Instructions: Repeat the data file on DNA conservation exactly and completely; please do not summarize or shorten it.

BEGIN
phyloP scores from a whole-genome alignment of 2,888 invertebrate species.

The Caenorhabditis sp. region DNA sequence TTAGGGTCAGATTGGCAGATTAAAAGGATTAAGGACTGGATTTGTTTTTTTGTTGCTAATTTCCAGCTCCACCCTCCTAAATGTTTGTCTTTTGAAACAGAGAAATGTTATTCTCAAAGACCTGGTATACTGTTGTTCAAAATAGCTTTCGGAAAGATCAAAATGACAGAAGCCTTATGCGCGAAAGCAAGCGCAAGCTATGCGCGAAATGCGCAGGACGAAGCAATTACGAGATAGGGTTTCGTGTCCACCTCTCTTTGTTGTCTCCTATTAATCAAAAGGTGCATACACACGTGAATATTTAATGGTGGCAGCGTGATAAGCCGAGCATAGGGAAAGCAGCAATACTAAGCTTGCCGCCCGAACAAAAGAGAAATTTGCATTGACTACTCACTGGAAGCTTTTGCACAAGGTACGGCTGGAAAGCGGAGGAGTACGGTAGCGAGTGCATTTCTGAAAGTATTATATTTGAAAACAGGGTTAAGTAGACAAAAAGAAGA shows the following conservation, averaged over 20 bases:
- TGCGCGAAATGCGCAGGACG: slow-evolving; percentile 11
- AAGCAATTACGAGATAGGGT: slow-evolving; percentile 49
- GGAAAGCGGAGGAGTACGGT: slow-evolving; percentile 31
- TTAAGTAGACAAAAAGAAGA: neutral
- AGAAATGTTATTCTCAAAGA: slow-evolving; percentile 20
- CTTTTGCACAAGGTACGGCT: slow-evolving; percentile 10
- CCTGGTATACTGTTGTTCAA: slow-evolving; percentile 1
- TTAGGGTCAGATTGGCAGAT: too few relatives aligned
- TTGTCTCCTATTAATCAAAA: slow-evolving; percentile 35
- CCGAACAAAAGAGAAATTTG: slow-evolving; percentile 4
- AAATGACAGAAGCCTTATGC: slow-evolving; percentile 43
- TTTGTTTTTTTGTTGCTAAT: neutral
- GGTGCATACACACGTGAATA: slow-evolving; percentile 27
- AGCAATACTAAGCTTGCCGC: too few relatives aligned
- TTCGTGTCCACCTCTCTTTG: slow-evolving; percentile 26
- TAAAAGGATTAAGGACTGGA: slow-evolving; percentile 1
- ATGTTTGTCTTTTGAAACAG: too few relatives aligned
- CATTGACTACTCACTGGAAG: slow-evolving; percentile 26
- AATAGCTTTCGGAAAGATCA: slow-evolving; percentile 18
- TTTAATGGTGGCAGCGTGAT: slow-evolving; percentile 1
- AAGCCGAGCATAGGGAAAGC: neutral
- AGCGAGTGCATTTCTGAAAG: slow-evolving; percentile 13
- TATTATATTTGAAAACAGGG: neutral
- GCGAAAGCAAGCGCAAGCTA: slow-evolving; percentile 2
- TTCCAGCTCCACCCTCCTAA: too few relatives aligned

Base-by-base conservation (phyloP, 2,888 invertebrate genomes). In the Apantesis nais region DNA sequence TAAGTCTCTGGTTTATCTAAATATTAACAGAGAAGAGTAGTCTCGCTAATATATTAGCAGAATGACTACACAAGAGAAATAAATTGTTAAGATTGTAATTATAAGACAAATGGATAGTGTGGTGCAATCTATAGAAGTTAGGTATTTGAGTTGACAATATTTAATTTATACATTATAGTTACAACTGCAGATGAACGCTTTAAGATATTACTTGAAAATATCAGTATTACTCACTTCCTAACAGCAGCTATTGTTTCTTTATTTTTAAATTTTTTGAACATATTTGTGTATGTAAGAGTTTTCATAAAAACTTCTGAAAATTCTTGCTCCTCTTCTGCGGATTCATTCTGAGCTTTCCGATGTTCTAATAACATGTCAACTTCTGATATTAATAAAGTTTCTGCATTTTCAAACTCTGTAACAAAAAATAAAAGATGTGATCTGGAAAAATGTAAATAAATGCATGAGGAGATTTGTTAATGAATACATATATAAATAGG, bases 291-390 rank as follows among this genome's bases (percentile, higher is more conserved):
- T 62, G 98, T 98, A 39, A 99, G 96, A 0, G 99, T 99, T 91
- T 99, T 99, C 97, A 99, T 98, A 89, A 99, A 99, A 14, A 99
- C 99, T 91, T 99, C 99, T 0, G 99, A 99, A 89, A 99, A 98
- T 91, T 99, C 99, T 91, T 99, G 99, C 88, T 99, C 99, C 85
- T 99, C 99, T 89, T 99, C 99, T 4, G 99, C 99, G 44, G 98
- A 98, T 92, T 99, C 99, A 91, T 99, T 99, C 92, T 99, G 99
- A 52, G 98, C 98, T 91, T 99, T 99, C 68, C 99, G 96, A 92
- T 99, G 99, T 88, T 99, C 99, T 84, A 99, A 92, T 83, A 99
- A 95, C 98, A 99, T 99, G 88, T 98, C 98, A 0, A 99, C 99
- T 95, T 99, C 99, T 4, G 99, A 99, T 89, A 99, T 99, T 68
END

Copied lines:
phyloP scores from a whole-genome alignment of 2,888 invertebrate species.

The Caenorhabditis sp. region DNA sequence TTAGGGTCAGATTGGCAGATTAAAAGGATTAAGGACTGGATTTGTTTTTTTGTTGCTAATTTCCAGCTCCACCCTCCTAAATGTTTGTCTTTTGAAACAGAGAAATGTTATTCTCAAAGACCTGGTATACTGTTGTTCAAAATAGCTTTCGGAAAGATCAAAATGACAGAAGCCTTATGCGCGAAAGCAAGCGCAAGCTATGCGCGAAATGCGCAGGACGAAGCAATTACGAGATAGGGTTTCGTGTCCACCTCTCTTTGTTGTCTCCTATTAATCAAAAGGTGCATACACACGTGAATATTTAATGGTGGCAGCGTGATAAGCCGAGCATAGGGAAAGCAGCAATACTAAGCTTGCCGCCCGAACAAAAGAGAAATTTGCATTGACTACTCACTGGAAGCTTTTGCACAAGGTACGGCTGGAAAGCGGAGGAGTACGGTAGCGAGTGCATTTCTGAAAGTATTATATTTGAAAACAGGGTTAAGTAGACAAAAAGAAGA shows the following conservation, averaged over 20 bases:
- TGCGCGAAATGCGCAGGACG: slow-evolving; percentile 11
- AAGCAATTACGAGATAGGGT: slow-evolving; percentile 49
- GGAAAGCGGAGGAGTACGGT: slow-evolving; percentile 31
- TTAAGTAGACAAAAAGAAGA: neutral
- AGAAATGTTATTCTCAAAGA: slow-evolving; percentile 20
- CTTTTGCACAAGGTACGGCT: slow-evolving; percentile 10
- CCTGGTATACTGTTGTTCAA: slow-evolving; percentile 1
- TTAGGGTCAGATTGGCAGAT: too few relatives aligned
- TTGTCTCCTATTAATCAAAA: slow-evolving; percentile 35
- CCGAACAAAAGAGAAATTTG: slow-evolving; percentile 4
- AAATGACAGAAGCCTTATGC: slow-evolving; percentile 43
- TTTGTTTTTTTGTTGCTAAT: neutral
- GGTGCATACACACGTGAATA: slow-evolving; percentile 27
- AGCAATACTAAGCTTGCCGC: too few relatives aligned
- TTCGTGTCCACCTCTCTTTG: slow-evolving; percentile 26
- TAAAAGGATTAAGGACTGGA: slow-evolving; percentile 1
- ATGTTTGTCTTTTGAAACAG: too few relatives aligned
- CATTGACTACTCACTGGAAG: slow-evolving; percentile 26
- AATAGCTTTCGGAAAGATCA: slow-evolving; percentile 18
- TTTAATGGTGGCAGCGTGAT: slow-evolving; percentile 1
- AAGCCGAGCATAGGGAAAGC: neutral
- AGCGAGTGCATTTCTGAAAG: slow-evolving; percentile 13
- TATTATATTTGAAAACAGGG: neutral
- GCGAAAGCAAGCGCAAGCTA: slow-evolving; percentile 2
- TTCCAGCTCCACCCTCCTAA: too few relatives aligned

Base-by-base conservation (phyloP, 2,888 invertebrate genomes). In the Apantesis nais region DNA sequence TAAGTCTCTGGTTTATCTAAATATTAACAGAGAAGAGTAGTCTCGCTAATATATTAGCAGAATGACTACACAAGAGAAATAAATTGTTAAGATTGTAATTATAAGACAAATGGATAGTGTGGTGCAATCTATAGAAGTTAGGTATTTGAGTTGACAATATTTAATTTATACATTATAGTTACAACTGCAGATGAACGCTTTAAGATATTACTTGAAAATATCAGTATTACTCACTTCCTAACAGCAGCTATTGTTTCTTTATTTTTAAATTTTTTGAACATATTTGTGTATGTAAGAGTTTTCATAAAAACTTCTGAAAATTCTTGCTCCTCTTCTGCGGATTCATTCTGAGCTTTCCGATGTTCTAATAACATGTCAACTTCTGATATTAATAAAGTTTCTGCATTTTCAAACTCTGTAACAAAAAATAAAAGATGTGATCTGGAAAAATGTAAATAAATGCATGAGGAGATTTGTTAATGAATACATATATAAATAGG, bases 291-390 rank as follows among this genome's bases (percentile, higher is more conserved):
- T 62, G 98, T 98, A 39, A 99, G 96, A 0, G 99, T 99, T 91
- T 99, T 99, C 97, A 99, T 98, A 89, A 99, A 99, A 14, A 99
- C 99, T 91, T 99, C 99, T 0, G 99, A 99, A 89, A 99, A 98
- T 91, T 99, C 99, T 91, T 99, G 99, C 88, T 99, C 99, C 85
- T 99, C 99, T 89, T 99, C 99, T 4, G 99, C 99, G 44, G 98
- A 98, T 92, T 99, C 99, A 91, T 99, T 99, C 92, T 99, G 99
- A 52, G 98, C 98, T 91, T 99, T 99, C 68, C 99, G 96, A 92
- T 99, G 99, T 88, T 99, C 99, T 84, A 99, A 92, T 83, A 99
- A 95, C 98, A 99, T 99, G 88, T 98, C 98, A 0, A 99, C 99
- T 95, T 99, C 99, T 4, G 99, A 99, T 89, A 99, T 99, T 68